The Upside of No.

“An idea that is not dangerous is unworthy of being called an idea at all.” – Oscar Wilde

I find, lately, that I am stuck in a rut of “no’s.” Everything has come to a standstill while I’m trying to figure out my next move – and I’m sabotaging, just a teeny bit. Some of the no’s are coming from within, but they are fears masked by “don’t want to’s” and “can’ts”. And some of them, loud and clearly, are coming from others.

I wrote to a friend earlier tonight that it is hard to hear well-intentioned concerns come out as a “NO.” I’m facing this somewhat with my upcoming marathon training. When my dad ran the marathon in 1987 or 1988, he finished in about 5 hours, and did so coming off of an injury. He told me, “Just be an official finisher.” My stepmom said, “Just beat your dad’s time.”

I didn’t ┬áreally internalize these sentiments. I think, by today’s standards, officially finishing would mean that I’d have to finish in 6 hours or something. I will most definitely finish in less than 6 hours. And I don’t really care about beating my dad’s time, so long as I finish. Nevertheless, I decided that day that I really wanted to try and run my first marathon in 4 hours and 30 minutes.

Now, anyone who knows me (or, if you’ve read any given day of this blog), knows my love/hate relationship with exercising. It’s still alive and well. So imagine what the reactions I got to this newfound plan: “You’re not fast enough for that.” “You will hurt yourself.” “That’s too much for a new runner.” “That takes years.”

But you know what? As much as it instills fear in me, it gives me hope. Granted, I haven’t really done anything yet – the discipline hasn’t taken over. But it does say to me that, if I really work hard at this, I just might achieve my goal. And even if I don’t, I gave it my best.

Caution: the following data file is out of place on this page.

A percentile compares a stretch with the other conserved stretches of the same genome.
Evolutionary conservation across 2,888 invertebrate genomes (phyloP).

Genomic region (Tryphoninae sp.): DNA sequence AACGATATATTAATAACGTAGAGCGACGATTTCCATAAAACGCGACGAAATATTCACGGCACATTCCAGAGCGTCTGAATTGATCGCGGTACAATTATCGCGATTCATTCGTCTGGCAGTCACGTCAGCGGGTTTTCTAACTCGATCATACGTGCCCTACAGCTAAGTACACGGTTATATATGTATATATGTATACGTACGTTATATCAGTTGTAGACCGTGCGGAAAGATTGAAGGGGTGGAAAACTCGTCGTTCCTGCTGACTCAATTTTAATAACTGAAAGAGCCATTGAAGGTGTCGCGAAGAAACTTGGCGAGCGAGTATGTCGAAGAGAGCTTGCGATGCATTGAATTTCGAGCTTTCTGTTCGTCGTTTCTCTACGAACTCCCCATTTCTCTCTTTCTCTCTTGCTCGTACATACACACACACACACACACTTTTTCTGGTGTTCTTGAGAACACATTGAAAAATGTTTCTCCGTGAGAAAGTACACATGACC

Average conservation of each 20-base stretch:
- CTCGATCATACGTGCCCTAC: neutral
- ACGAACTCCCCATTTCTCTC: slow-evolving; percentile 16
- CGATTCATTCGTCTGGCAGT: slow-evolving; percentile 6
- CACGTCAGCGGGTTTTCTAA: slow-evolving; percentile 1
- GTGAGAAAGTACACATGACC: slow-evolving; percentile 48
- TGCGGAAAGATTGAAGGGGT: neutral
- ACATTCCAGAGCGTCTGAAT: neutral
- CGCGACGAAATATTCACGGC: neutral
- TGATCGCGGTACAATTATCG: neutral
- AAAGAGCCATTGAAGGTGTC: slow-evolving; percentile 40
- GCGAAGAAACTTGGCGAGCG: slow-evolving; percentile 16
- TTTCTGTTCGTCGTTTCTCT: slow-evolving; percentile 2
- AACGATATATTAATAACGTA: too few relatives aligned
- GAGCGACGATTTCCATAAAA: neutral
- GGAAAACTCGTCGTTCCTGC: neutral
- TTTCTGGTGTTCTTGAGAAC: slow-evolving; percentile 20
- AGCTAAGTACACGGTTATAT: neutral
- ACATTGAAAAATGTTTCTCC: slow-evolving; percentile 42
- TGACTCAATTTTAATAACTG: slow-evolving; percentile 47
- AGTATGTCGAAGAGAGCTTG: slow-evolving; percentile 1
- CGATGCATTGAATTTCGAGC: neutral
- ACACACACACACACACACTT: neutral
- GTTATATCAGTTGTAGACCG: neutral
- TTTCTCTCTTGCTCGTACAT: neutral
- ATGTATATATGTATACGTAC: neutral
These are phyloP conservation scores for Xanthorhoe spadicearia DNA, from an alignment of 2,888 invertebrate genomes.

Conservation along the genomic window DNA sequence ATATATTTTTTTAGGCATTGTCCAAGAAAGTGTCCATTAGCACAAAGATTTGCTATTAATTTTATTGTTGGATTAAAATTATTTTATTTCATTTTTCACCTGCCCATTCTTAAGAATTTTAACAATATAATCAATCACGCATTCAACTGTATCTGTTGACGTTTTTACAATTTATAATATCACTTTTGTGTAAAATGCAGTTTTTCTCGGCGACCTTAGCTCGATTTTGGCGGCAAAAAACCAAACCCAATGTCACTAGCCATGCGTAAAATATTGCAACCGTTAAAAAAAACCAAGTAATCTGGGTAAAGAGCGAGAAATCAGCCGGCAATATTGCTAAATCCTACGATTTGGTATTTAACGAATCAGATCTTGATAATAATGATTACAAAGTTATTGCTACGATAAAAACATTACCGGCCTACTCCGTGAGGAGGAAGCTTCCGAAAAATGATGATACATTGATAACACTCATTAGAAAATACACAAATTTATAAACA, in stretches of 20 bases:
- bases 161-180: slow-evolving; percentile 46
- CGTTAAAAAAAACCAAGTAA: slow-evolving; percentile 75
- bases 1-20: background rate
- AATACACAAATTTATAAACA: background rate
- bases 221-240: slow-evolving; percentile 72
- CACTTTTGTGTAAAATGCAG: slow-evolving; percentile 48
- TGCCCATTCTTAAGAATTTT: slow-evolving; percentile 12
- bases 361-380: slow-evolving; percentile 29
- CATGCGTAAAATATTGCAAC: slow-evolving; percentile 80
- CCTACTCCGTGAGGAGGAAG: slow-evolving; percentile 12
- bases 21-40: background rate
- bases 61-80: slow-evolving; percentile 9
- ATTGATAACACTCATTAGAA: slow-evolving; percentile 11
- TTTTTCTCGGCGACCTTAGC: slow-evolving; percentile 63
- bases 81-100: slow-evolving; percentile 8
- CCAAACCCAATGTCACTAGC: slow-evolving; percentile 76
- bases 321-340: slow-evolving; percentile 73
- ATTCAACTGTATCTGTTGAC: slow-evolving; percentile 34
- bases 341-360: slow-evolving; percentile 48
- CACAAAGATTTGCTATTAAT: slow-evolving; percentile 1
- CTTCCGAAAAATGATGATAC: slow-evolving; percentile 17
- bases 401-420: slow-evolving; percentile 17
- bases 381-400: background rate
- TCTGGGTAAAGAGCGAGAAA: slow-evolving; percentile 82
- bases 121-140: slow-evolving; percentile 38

I find that some of my best motivations come from being told “no.” Who is this person telling me what I can and cannot achieve? And even if they’re right, who says I shouldn’t attempt? It’s not a matter of being unrealistic. I am, by nature, unrealistic. It’s about saying to myself (and others), “here is a plan I’m going to put into action. I will see if it works.” and if it doesn’t, then you start again.

And if it does, everyone should watch out.

No Responses to “The Upside of No.”

  1. Running for Reachout

    It doesn’t take years but you need to be sensible. For context, I’ve been running since last October and have done three marathons since then. The times were 5:10:55 (December), 4:55:30 (March 10th) and 4:27:06 (April 1st) so it’s definitely possible. What I’d advise you is to try to pick a relatively flat course for your first marathon, have a solid training/diet plan in place, take about a dozen gels with you on the day so you have one about every half-hour or so (also plenty of water), and make sure you have good running shoes (asics are the best in my opinion). Can’t stress that last point enough, I ran my first marathon in 3 year old shoes that were falling apart and it messed up my left knee for a month.

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